When a Pandemic Catches You and Your Estate Plan Off Guard

Beth Misak |

By Paul Hynes, CFP®
April 2020

There’s nothing like a worldwide pandemic to expose the things that are missing in our lives. They can be as mundane as Lysol spray and canned tuna, or as momentous as an outdated or even non-existent will or medical directive.

If this pandemic caught you unprepared regarding an estate plan, take heart. You have lots of company. As reported by Forbes Magazine in February 2019, almost half of Americans over 55 do not have a will. Even worse, only a mere 18% in that age range have created all of the recommended legacy plan essentials: a will, a health care directive, and a durable power of attorney.

So let’s take this historic, still-developing Coronavirus story as a prod to revisit the basics. Estate planning is not just about what you want done with your stuff once you’re gone. And it’s not only for the affluent. It’s creating provisions for future, and often unforeseen, difficulties while you still can.

Here’s a starting list of important estate planning steps for everyone, regardless of the size of your estate:

1. Choose a guardian. Have you named someone to become the guardian of your minor children if you’re no longer there to take care of them? If not, the court will choose someone for you. It’s critical that you name who you want as guardian while the choice is still yours.

2. Plan for your incapacity. As this new virus seems to bear out, you’re more likely to become disabled than die prematurely. If you’re incapable of making your own decisions, you will need to designate someone, including backups, to make them for you. You need to have formal documents called “powers of attorney” for healthcare and financial matters. If you don’t have these documents, or if they are out-of-date, it will be much harder for your loved ones to take care of you should you need them to.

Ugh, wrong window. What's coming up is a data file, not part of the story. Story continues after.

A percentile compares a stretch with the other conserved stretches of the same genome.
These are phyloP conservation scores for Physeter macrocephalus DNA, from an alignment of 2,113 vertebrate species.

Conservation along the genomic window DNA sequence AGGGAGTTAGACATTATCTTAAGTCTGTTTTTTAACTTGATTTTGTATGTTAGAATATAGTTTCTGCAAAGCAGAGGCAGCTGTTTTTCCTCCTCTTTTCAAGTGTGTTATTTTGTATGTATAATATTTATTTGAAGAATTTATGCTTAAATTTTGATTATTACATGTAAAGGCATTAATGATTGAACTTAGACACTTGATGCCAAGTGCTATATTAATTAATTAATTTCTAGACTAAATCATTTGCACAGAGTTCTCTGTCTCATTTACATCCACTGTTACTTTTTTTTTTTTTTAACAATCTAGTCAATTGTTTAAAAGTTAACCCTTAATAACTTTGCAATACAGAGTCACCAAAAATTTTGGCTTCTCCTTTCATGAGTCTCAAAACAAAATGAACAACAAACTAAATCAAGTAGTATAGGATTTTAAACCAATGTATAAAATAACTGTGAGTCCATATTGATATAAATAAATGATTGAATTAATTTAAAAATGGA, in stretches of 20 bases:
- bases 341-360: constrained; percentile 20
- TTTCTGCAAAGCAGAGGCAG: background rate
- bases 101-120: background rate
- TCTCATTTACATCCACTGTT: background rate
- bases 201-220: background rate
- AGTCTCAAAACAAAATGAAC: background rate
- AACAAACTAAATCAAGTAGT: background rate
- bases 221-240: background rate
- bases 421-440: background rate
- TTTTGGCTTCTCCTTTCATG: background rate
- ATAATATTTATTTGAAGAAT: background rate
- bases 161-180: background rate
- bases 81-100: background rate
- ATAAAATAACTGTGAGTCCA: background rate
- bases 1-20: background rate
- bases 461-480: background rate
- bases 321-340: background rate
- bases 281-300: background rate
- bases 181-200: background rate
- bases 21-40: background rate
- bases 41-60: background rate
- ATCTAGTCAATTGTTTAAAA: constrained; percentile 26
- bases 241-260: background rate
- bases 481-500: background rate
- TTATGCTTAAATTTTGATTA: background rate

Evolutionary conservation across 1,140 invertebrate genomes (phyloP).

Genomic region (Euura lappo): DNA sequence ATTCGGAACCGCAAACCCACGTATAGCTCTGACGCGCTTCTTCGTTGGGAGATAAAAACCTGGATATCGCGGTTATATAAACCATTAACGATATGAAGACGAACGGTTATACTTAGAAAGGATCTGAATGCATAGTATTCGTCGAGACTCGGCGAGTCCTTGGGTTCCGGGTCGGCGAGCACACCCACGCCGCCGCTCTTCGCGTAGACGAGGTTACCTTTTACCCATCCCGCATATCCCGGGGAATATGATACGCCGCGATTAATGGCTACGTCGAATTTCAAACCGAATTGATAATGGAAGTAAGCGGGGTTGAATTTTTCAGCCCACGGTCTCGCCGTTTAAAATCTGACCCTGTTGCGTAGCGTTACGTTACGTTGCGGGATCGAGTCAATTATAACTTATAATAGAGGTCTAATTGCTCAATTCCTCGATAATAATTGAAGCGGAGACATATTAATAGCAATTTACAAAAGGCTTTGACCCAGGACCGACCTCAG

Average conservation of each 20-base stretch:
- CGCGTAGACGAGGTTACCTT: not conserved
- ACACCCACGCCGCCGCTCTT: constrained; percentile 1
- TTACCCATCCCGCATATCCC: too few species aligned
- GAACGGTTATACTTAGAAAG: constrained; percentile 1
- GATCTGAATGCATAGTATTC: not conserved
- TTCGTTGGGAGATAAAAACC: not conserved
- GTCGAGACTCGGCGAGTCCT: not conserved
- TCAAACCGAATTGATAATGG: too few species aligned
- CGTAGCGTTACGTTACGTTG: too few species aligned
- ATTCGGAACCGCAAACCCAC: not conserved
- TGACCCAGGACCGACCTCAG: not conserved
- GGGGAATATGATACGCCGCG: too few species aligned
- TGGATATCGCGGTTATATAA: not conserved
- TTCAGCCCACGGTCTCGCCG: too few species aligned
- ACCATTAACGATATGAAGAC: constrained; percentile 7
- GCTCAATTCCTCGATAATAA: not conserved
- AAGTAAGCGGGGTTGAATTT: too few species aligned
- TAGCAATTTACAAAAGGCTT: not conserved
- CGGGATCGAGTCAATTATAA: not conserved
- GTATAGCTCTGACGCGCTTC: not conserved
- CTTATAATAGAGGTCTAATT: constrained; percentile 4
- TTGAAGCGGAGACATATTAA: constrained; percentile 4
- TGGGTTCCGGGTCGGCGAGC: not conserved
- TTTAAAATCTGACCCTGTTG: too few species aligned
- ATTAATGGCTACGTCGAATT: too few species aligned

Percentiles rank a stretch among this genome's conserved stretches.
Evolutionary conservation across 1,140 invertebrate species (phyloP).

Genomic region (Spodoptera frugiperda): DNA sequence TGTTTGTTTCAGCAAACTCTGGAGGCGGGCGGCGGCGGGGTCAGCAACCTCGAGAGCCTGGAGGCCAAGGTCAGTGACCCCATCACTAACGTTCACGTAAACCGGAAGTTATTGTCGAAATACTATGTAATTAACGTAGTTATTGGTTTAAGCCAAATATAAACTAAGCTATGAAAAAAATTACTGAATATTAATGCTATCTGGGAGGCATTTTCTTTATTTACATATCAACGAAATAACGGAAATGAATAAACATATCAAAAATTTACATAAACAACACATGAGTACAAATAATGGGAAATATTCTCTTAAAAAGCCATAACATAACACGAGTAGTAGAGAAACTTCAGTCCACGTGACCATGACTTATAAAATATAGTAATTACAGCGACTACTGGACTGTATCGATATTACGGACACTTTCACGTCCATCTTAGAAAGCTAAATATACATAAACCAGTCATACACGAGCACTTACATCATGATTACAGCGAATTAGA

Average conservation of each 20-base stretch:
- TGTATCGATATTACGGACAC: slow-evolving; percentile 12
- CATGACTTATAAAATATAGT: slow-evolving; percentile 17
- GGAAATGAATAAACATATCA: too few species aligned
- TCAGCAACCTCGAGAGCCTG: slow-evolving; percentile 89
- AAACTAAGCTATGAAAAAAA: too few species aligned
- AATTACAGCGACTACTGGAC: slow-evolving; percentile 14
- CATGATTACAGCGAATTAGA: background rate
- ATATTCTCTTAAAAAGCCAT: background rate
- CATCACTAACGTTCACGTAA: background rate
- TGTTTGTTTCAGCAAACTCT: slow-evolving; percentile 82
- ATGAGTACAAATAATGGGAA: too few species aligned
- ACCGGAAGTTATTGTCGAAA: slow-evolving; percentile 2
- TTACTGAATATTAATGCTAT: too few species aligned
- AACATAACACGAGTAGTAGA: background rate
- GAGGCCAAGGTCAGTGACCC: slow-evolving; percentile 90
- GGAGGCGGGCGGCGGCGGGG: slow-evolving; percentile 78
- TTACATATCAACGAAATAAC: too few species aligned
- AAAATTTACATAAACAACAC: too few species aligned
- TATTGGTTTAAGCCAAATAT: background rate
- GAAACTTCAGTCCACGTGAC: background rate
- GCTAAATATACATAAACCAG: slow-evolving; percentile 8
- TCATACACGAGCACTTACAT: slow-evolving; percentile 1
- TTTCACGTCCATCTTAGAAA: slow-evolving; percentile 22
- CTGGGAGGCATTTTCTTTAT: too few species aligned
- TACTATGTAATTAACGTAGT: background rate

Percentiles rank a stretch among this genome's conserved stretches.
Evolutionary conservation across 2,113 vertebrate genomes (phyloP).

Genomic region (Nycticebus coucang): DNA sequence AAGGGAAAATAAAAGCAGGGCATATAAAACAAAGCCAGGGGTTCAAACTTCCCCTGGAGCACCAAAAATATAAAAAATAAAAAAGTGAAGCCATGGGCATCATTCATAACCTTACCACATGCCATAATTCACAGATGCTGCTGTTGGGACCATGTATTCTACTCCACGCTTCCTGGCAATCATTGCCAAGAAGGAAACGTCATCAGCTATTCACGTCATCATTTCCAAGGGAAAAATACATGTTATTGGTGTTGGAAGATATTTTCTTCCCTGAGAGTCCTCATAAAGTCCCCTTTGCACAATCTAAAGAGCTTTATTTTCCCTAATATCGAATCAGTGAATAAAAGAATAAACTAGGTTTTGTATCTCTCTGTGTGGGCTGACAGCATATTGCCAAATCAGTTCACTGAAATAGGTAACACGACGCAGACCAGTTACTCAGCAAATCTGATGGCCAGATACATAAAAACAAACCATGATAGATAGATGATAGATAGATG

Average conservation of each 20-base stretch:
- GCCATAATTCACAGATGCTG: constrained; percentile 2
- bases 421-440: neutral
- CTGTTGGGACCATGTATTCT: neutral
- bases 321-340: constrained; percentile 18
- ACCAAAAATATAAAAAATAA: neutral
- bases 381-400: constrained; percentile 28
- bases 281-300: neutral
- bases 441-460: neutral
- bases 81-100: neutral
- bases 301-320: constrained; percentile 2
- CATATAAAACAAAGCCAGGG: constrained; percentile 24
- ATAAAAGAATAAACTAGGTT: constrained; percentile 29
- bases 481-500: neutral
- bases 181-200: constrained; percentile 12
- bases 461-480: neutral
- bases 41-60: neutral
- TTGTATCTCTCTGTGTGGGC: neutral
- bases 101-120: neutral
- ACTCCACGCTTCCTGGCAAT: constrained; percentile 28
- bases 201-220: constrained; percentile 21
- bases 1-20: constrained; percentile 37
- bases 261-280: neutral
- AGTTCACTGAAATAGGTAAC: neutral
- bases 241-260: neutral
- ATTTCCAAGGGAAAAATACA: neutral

3. Plan for a child’s incapacity. As a parent, you’re used to making decisions about your child’s health and money matters. However, if your child is over 18, he or she meets the legal definition of adult. He or she must make their own financial and healthcare decisions. Thus, they also need to have powers of attorney for healthcare and financial matters.

4. Check your beneficiary designations. If you have IRAs, company retirement plans or life insurance policies, check to make sure that the beneficiary designations are up-to-date. Keep a copy of the form for your records.

5. Have a will. If you don’t have a will, the court will decide how to divide your stuff after you’re gone. Save your loved ones the trouble by having a will in place.

This isn’t meant to be an exhaustive list. For example, planning for larger estates (over $166,250 in California) might include a living trust. As with any complicated and important matter, consult with a qualified, experienced estate planning attorney. Having a plan in place is the best way to show your loved ones that you care. And, talk with us. We’re here to help you make sure you’re not caught off guard, during these times and all times.